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Throat cancer a ‘ticking timebomb’ warn experts

Throat cancer cases have doubled in Scotland. Picture: Getty

Throat cancer cases have doubled in Scotland. Picture: Getty

  • by RHIANNON WILLIAMS
 

BOYS should be given a vaccine to prevent an epidemic of throat cancer, a charity has warned the government.

The Throat Cancer Foundation says urgent action is required to prevent the UK being hit by a throat-cancer “ticking timebomb”.

Experts are calling for 12-year-old boys to be given the HPV (Human Papillomavirus) vaccine, which is already administered to girls to prevent cervical cancer, to help prevent rising rates of the disease across the UK.

Throat cancer can be caused by HPV infection and cancers related to the virus in Scotland have more than doubled in the past 20 years.

More than 3,000 people in the UK are affected by HPV- related cancers, which cause 5 per cent of cancers globally.

Throat cancer is the fastest-growing male cancer across the UK, with rates of oropharyngeal cancer (the part of the throat used for speaking and swallowing) in England and Wales increasing from 1,060 in 2006 to 1,780 in 2010.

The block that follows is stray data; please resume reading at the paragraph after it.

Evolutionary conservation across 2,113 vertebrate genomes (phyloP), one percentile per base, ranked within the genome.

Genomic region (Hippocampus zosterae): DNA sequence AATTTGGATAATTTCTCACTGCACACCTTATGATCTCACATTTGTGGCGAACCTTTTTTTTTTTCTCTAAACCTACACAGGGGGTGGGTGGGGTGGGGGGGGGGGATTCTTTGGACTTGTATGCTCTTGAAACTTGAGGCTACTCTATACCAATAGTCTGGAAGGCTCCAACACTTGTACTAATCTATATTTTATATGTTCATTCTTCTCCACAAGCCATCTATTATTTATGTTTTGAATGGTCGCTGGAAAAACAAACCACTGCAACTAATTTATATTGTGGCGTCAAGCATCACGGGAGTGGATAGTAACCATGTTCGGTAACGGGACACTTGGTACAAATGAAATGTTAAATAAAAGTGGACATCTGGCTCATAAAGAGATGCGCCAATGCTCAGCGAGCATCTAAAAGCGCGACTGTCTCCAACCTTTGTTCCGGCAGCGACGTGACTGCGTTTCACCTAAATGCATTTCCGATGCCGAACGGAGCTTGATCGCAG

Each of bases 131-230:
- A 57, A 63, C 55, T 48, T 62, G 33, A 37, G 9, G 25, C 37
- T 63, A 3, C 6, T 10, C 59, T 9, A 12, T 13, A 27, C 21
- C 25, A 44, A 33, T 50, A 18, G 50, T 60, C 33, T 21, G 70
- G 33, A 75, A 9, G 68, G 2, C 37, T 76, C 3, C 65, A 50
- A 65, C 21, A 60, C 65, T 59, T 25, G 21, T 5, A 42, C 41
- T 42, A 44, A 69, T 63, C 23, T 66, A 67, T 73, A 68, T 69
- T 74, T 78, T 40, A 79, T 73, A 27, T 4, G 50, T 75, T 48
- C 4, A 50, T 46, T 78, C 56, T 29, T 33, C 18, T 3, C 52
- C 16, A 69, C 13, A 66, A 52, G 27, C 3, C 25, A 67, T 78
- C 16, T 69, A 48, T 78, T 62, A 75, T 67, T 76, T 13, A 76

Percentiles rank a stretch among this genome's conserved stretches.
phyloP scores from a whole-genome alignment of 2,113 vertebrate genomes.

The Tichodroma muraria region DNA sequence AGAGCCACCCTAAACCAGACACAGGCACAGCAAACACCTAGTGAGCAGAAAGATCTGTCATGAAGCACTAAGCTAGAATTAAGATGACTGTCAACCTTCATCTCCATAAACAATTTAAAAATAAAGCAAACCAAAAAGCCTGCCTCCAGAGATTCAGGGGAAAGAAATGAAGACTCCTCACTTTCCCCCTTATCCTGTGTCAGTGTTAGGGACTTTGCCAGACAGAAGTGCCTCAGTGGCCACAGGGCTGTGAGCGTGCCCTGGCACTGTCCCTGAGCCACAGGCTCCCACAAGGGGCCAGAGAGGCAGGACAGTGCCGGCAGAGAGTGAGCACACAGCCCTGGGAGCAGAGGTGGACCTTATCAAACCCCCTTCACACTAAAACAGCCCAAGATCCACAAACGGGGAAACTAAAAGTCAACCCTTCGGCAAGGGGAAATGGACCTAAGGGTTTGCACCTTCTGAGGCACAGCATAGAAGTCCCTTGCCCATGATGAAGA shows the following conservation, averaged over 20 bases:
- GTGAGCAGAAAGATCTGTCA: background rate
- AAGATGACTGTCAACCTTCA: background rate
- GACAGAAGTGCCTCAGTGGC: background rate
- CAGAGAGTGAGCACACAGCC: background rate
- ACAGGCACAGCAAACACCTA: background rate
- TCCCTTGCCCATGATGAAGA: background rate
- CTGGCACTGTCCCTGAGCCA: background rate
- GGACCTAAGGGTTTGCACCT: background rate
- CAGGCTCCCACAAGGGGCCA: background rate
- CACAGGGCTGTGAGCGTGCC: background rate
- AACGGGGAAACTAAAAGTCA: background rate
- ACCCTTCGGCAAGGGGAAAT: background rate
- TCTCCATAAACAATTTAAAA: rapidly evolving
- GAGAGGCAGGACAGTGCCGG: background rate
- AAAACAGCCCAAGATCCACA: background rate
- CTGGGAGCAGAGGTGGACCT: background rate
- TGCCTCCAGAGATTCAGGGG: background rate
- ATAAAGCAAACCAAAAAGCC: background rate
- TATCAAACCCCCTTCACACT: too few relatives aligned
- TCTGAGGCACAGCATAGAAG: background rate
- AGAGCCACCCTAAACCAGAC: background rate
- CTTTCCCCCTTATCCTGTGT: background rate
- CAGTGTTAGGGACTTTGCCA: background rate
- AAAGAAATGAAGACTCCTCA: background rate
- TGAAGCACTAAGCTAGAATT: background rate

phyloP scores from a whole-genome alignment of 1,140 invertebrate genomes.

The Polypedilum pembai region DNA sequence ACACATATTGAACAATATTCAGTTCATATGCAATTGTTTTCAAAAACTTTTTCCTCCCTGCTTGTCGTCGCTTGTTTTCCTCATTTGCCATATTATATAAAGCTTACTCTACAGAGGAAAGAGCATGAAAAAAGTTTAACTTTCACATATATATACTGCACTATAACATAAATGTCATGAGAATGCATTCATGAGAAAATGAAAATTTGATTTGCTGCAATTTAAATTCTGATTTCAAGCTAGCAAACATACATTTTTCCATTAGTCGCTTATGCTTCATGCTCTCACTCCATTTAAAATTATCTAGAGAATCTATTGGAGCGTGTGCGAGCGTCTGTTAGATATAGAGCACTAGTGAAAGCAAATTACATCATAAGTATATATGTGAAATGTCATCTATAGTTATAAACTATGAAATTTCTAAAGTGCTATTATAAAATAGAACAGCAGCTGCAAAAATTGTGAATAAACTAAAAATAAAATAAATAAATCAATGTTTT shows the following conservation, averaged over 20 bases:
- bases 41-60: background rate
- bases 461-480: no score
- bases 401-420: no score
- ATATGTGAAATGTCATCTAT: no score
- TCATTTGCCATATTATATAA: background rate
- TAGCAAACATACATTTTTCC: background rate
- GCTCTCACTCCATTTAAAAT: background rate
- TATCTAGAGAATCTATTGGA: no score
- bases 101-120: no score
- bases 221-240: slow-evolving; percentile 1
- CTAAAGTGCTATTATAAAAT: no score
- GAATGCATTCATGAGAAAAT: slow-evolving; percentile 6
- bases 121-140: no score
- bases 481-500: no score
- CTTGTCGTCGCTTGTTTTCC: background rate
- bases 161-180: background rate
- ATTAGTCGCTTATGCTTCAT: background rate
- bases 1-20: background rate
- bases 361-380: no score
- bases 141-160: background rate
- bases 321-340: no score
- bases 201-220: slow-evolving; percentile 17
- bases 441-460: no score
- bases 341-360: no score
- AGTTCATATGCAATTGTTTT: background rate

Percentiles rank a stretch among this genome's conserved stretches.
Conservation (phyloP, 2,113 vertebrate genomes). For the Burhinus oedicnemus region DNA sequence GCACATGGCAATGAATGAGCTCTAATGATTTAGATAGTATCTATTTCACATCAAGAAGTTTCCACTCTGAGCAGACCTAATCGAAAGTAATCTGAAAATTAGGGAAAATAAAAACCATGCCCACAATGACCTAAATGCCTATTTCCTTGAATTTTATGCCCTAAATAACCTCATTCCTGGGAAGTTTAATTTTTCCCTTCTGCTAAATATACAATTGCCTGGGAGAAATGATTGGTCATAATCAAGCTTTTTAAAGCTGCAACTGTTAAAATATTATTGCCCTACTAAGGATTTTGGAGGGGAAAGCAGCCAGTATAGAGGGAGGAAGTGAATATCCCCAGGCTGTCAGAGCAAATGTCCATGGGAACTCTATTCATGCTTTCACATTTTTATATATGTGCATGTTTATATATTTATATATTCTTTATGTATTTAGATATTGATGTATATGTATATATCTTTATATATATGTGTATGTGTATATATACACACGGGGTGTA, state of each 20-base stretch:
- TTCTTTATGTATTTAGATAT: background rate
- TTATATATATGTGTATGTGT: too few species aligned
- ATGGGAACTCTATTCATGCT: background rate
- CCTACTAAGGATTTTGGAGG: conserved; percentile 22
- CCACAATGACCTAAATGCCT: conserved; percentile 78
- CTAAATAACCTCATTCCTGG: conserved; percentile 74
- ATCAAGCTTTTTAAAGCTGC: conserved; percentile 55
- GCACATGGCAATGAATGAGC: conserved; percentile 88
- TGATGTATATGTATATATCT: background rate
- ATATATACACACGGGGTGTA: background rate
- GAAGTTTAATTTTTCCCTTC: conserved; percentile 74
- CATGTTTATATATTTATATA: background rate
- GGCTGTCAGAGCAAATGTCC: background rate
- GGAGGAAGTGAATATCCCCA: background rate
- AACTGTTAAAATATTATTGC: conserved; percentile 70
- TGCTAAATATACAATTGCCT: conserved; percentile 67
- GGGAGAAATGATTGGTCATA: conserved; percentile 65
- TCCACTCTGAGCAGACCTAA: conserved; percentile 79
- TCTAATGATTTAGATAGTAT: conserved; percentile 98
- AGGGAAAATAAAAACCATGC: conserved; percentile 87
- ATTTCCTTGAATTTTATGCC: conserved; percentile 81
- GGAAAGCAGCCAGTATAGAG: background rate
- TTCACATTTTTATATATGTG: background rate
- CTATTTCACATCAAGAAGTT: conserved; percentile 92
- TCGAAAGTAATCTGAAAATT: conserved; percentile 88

Professor Christopher Nutting, lead clinician of the head and neck unit at The Royal Marsden Hospital in London, welcomed the call to vaccinate both sexes in the same manner.

He said: “We are seeing a rising number of cases of throat cancer in our clinics in the UK.

“We need to do all we can to raise awareness of this issue, so the launch of the Throat Cancer Foundation is timely. At the moment, girls are routinely vaccinated against HPV but boys are not, meaning they are routinely being exposed to a virus that can cause life-threatening cancers.

“Evidence from Australia proves that HPV vaccination is effective – a national programme led to a 90 per cent drop in cases of genital warts in men and women.

“We echo the call for a universal UK vaccination programme for 12-year-old boys and girls.”

Medical experts say the rise in HPV-related throat cancers makes the case for giving the HPV vaccination to boys more compelling.

That would reduce the prevalence of the infection in the population by increasing “herd” immunity, offering added protection to girls and prevent genital warts and anal cancer in both sexes.

Dr Paddy Niblock, Consultant Clinical Oncologist at Ninewells Hospital in Dundee said: “The role of the Human Papillomavirus is well recognised in several cancer types. In the UK we are treating a rapidly increasing number of younger, fitter patients with HPV associated head and neck cancer.”

“Cure rates in this population are extremely high but current treatments are often associated with significant long term side effects, which can affect future quality of life. Advances in radiotherapy can reduce these effects but the availability of a vaccine means that we can reduce the numbers of people getting this cancer in the first place.”

 

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